Among the princess’s jewellery was a gold pectoral inlaid with turquoise, lapis lazuli, carnelian and garnet, hung on a necklace of alternating drop and ball beads, made of gold, carnelian, lapis lazuli, turquoise, and feldspar. The pectoral depicted a cartouche with the crown name of her father, King Senusret II, flanked by protective falcons. There were also matching bracelets and anklets, and a leopard-headed girdle, with gold leopard heads alternating with amethyst pellet beads; within each leopard head were tiny stones, which would have rattled as the princess moved. A second necklace was made of gold, carnelian, lapis lazuli and green feldspar drop beads, separated by amethyst ball beads. Petrie was given permission to take the jewellery with him to England, and in 1916 the pieces were bought by the Metropolitan Museum of Art in New York, which is where they remain.

Before Petrie and Brunton’s discovery, similar hoards of royal female jewellery had been found at the pyramids of the Middle Kingdom rulers Amenemhet II and Amenemhet III at Dahshur. Jacques de Morgan excavated at these two pyramids in 1894–95, and the jewellery he discovered can be seen in the collection of the Cairo Museum. De Morgan also worked at the Senusret III pyramid at Dahshur, but missed the entrance shaft into one of the burials. In 1994, a team from the Metropolitan Museum discovered this entrance, and made a stunning find of jewellery in the shaft leading down to the burial of Queen Weret II. In a recess, missed by tomb robbers, were almost seven thousand beads of gold, carnelian, turquoise and lapis lazuli. There were also small gold pieces that had been strung with the beads: crouching lions, leopard claws and cowrie shells. When reconstructed, these beads formed four bracelets, two anklets, and a bead girdle. The gold cowrie shells – items associated with women, and thought to protect fertility – belonged to the girdle.  

There were also two amethyst scarabs, each of which had a small hole through the length of its body. A gold wire would have been inserted through this hole and its ends twisted together, enabling the scarab to be worn as a ring. Widely used in jewellery for both the living and the dead, the scarab symbolizes the rising or newborn sun, and so carries with it the promise of eternal life. Many scarab rings have been found on mummies, apparently always on the third finger of the left hand, leading one scholar to suggest that this must have been the ‘ring finger’ in ancient times.

In the Middle Kingdom, scarab rings became fashionable, and were commonly worn. The scarabs, at first suspended on gold or silver wire, were now set in gold frames or mounts, and then with a bezel, so the scarab could be swiveled to reveal the inscription on the bottom. This way, a person’s scarab ring could be used to stamp and seal; as a result, large numbers of scarab seals have been found from the later Middle Kingdom. By the New Kingdom, beginning ca. 1500 BC, this type of ring develops into a solid gold signet ring, stronger and more practical for the purpose of sealing.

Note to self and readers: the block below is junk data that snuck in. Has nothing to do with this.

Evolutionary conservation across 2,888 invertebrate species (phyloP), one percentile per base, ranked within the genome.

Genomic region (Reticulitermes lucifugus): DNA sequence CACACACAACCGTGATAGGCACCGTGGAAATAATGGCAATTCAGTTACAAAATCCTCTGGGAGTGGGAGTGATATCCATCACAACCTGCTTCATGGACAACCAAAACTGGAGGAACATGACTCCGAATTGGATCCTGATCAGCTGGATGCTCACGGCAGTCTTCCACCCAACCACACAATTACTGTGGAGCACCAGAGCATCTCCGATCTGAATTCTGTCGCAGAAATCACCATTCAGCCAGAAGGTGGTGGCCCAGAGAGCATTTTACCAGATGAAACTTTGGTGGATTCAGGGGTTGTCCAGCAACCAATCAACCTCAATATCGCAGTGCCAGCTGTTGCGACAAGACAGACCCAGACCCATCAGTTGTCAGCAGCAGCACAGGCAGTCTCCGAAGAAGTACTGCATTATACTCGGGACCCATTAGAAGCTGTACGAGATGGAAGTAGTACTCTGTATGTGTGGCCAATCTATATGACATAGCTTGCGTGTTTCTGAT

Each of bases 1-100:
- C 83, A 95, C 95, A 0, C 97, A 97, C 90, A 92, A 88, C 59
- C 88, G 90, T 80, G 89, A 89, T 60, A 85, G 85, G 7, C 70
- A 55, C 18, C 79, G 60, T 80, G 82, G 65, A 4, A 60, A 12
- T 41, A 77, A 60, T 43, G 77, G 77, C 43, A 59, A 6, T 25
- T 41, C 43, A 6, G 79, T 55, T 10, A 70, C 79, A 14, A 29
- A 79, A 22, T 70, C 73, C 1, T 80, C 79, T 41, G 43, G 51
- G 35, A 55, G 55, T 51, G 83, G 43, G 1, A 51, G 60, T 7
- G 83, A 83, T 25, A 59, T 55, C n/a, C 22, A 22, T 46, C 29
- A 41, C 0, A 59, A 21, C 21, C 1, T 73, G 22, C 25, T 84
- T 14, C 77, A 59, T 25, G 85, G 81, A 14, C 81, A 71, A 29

For less expensive types of rings, not meant to be used as a seal, the most commonly used material was faience. These kinds of rings were often handed out on special occasions. Large numbers of faience signet rings bearing the name of King Amenhotep III (ca. 1390–1350 BC) were found during excavations at the royal palace at Malqata on the West Bank of Luxor, where this king celebrated three heb-sed festivals. At these grandiose events – at which Amenhotep displayed his continued right to rule before assembled courtiers – faience signet rings must have been handed out as presents to guests.

Gold and lapis lazuli earrings, New Kingdom, Ramesside.


Earrings were another type of jewellery that became popular in the New Kingdom. These seem to have appeared in Egypt right before the New Kingdom, and may have been an influence from Nubia. Both women and men wore earrings, although their use was more restricted among men, and even then they tended to only be worn by the elite. Even kings had pierced ears, with Tutankhamen’s jewellery including both earrings and ear studs. Just like rings, earrings, studs, and plugs could be made out of faience, and were the equivalent of ‘costume jewellery’ today.

Although the royal female necklaces discussed above were all examples of necklaces composed of a single string of beads, the most commonly worn necklace in ancient Egypt was the broad collar, or weshket in ancient Egyptian. This was composed of multiple horizontal rows of cylindrical beads strung vertically. Usually, the lowest horizontal row  took the form of drop or pendant beads, which were often flower-shaped; this type of collar is often depicted on ancient Egyptian statues, and was worn by men and women, royalty, and divinities. Broad collars were also placed on mummies. The beads of broad collars were made of gold, semi precious stones as well as faience.

There is a wonderful collection of ancient Egyptian jewellery in the Cairo Museum, in three rooms on the second floor at the back. The largest room in the middle contains the jewellery from the tomb of King Tutankhamen; when viewing these pieces, keep in mind that it has been estimated that 60% of the jewellery originally placed in the tomb was stolen by tomb robbers in ancient times. On the left is the Tanis Jewellery Room, which displays the jewellery from the royal tombs of Dynasties 21 and 22 (ca. 1050–750 BC) found at Tanis. On the right is the Middle Kingdom Jewellery Room, exhibiting the royal female jewellery discussed above.

This article was first published in print in RAWI's ISSUE 7, 2015